Friday, December 1, 2023

Sharon Mutiga: I quit my airhostess, luxury retreat job in Bali for farming in Meru

As an air hostess, Sharon Mutiga was accustomed to the life of the skies. Air hostesses are known for their opulent lifestyles, jetting from one nation to another, sleeping in 5-star hotels for free, and getting to shop in some of the world’s most incredible malls.

They generally experience a world that will never see. It is a profession envied by many and anyone would love to take on due to its unique perks.

However, Sharon Mutiga wanted more than the glamour of the skies. She anticipated a different life from what her job offered, which would obviously leave many surprised at her decision.

“It was a nice life because I would get attractive discounts on flights to various destinations, free accommodation in 5-star hotels, shopping in Paris, London, Mumbai, Bangkok and Dubai,” she said in a past interview at her farm in Kunene, Meru.

In 2016, she would quit this job many young girls dream of. The move left her family in shock. Sharon says she left the airline after feeling a lack of career progression and no job satisfaction. It was time she turned a new leaf.

“When I quit, people asked me ‘are you crazy? Why would you leave employment?’ But I knew it was time to quit since there was no job satisfaction, I had to take a risk and leave.”

With some savings from her former job, she flew to South Africa for 3 months to acquire skills for working in a luxury yacht. After training, Sharon flew to the US in search of a job, but as fate would have it, no doors were being opened.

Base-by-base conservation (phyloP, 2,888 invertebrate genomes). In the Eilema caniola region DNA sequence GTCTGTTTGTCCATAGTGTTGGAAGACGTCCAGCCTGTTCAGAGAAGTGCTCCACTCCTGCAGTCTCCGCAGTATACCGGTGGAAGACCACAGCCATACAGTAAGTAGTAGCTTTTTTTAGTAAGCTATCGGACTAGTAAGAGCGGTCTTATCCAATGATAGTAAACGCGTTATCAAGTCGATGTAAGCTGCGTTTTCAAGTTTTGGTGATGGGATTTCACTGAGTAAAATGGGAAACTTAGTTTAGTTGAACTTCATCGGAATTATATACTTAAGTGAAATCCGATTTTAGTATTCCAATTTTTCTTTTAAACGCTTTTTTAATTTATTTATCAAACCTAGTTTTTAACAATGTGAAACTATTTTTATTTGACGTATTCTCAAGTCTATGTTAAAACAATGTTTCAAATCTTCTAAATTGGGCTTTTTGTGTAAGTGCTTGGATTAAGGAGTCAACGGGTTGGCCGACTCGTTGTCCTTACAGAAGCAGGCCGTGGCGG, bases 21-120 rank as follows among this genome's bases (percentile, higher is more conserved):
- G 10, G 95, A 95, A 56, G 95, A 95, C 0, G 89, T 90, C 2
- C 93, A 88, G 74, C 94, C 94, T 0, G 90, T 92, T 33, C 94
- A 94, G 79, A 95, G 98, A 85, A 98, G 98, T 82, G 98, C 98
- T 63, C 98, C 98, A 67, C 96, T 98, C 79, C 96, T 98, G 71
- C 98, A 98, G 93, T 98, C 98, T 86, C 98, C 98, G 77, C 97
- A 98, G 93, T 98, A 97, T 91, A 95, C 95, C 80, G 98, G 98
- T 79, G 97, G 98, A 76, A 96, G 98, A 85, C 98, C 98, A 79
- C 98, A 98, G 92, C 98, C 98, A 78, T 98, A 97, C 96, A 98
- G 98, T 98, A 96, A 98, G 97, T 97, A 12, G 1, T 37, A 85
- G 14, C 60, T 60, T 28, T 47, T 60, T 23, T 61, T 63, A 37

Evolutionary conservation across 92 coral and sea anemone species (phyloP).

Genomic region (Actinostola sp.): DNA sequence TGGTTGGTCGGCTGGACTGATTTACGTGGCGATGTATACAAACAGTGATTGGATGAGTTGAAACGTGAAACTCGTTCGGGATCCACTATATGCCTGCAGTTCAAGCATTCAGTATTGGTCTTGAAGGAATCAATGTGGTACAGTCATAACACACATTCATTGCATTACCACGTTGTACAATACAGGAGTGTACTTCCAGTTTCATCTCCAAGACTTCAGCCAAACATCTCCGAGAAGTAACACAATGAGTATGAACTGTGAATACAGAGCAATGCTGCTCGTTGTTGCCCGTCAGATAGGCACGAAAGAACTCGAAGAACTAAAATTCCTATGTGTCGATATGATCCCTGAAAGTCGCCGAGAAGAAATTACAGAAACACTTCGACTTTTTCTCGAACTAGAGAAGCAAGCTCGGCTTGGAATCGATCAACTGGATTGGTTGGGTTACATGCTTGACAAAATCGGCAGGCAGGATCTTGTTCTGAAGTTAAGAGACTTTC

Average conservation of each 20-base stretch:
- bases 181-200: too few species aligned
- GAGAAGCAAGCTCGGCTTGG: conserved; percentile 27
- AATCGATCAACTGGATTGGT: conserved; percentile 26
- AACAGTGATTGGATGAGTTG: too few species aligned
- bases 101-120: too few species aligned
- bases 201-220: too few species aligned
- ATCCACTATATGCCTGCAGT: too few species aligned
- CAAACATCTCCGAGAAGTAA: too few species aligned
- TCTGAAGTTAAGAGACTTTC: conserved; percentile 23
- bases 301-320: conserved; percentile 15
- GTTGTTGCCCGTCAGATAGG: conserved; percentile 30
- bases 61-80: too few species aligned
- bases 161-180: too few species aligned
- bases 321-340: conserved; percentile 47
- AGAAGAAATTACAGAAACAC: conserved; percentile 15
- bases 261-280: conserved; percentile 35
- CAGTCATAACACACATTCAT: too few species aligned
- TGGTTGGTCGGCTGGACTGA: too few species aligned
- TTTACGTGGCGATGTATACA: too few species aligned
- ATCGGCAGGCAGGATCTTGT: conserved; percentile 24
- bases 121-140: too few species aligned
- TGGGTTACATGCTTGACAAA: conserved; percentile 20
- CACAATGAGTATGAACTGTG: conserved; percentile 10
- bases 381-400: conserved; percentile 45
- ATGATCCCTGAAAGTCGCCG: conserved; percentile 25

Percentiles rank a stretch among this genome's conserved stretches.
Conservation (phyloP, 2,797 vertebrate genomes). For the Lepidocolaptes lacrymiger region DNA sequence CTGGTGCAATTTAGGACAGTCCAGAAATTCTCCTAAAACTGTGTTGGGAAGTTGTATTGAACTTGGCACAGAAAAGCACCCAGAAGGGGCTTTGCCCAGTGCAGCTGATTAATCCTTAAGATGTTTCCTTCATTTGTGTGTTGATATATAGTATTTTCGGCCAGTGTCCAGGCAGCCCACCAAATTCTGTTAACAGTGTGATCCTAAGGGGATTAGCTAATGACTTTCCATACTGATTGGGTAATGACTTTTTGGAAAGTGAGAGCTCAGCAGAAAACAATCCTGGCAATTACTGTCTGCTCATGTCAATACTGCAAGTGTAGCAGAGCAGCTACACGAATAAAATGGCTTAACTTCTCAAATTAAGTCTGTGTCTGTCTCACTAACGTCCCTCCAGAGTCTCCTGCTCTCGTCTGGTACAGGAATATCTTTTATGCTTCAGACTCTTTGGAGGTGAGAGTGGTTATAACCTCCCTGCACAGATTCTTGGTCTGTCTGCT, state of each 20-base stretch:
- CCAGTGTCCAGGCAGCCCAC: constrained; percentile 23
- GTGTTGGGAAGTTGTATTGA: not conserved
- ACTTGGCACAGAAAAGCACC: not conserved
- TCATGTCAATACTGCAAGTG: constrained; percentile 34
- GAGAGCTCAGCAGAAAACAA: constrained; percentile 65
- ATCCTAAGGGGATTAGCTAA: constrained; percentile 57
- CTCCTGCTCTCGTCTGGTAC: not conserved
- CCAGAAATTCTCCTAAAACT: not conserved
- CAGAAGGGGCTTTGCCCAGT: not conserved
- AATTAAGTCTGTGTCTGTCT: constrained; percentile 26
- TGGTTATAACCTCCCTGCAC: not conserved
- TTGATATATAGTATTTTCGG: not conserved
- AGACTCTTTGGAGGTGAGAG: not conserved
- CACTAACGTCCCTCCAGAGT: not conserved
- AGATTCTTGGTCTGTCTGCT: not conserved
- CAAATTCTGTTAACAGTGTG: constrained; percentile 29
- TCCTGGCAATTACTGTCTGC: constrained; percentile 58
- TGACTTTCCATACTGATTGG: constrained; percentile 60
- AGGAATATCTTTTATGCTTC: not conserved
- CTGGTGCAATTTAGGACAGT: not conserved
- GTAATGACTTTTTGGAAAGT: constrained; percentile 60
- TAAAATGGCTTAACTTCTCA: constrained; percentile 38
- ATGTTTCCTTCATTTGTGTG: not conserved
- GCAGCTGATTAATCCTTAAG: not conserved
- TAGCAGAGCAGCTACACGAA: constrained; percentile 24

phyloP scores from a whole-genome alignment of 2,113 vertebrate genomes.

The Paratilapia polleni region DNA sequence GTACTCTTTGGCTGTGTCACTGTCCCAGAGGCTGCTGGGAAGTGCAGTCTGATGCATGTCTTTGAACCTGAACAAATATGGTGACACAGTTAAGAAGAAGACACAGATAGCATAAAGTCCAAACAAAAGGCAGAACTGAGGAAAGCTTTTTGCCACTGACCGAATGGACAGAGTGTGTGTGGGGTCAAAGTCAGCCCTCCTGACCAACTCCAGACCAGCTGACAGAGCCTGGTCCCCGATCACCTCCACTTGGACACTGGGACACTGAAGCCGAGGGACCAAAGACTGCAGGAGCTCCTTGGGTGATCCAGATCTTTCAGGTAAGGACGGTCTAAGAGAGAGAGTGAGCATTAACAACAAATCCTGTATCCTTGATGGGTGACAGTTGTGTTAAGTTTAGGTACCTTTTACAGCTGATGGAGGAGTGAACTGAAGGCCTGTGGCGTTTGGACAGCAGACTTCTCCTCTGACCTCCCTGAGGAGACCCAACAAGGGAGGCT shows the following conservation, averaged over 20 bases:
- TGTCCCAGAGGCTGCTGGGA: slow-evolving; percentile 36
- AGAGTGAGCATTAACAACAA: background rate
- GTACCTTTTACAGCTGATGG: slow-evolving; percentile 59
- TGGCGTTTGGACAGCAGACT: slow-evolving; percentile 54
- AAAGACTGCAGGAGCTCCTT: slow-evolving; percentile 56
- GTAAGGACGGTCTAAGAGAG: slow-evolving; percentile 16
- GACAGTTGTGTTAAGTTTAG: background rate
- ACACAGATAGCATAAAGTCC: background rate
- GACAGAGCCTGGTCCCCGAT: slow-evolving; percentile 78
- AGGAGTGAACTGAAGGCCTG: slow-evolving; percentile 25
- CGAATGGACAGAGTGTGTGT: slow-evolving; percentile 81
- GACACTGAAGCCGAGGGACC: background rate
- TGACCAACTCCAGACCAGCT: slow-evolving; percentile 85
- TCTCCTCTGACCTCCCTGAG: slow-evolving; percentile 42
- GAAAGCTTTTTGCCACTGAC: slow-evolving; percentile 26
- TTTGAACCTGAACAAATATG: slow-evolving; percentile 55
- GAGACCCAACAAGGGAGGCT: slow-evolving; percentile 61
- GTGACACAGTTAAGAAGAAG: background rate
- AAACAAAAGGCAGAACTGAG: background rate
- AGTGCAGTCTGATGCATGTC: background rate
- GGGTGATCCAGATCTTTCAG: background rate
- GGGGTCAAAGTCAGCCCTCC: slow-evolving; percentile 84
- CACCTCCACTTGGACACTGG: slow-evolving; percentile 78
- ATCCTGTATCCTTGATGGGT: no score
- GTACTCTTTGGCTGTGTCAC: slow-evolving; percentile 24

Not one to despair, she moved to Bali, Indonesia and found a job as a luxury retreat manager where she would earn Sh. 250,000 monthly. 6 months into the job, she quit to return to Kenya and stay with her ailing father.

In this period, she developed a knack for venturing into agribusiness. Having grown up in Nandi, she said that she had an interest in farming for a long time.

“My father worked in tea estates but I never thought that I would farm one day for a living. Unfortunately, young people think farming is dirty and would never consider it, but from experience, the dirtier the hands, the cleaner and sweeter the money,” she continued.

Sharon Mutiga invested Sh. 200,000 in the 2-acre farm she inherited from her father. She does fish and pigs rearing as well as growing vegetables, pawpaws and bananas organically.

Her first venture was greenhouse tomato farming, which got her fingers burnt due to lack of experience. In her first attempt, Sharon harvested only one crate worth Sh. 30,000 while she hoped to harvest over Sh. 70,000.

She also tried poultry farming, after investing nearly Sh. 75,000 but it failed to pay, forcing her to jump ship and abandon the project.

“Fish farming is my main project. I have about 1,000 fish in the ponds right now. Catfish need a warm and humid atmosphere and a greenhouse is ideal. I also rear tilapia in an open pond where I keep 500 of them,” she narrated to NMG’s correspondent.

Sharon Mutiga: I quit my airhostess, luxury retreat job in Bali for farming in Meru

Sharon advises Kenyan youth faced with unemployment and constantly seeking jobs to have the courage to venture into farming. She advises them to attend farm training sessions and equip themselves with the skills.

“To young people out there looking for jobs, agribusiness is the way to go, if you don’t own land, then lease it.”

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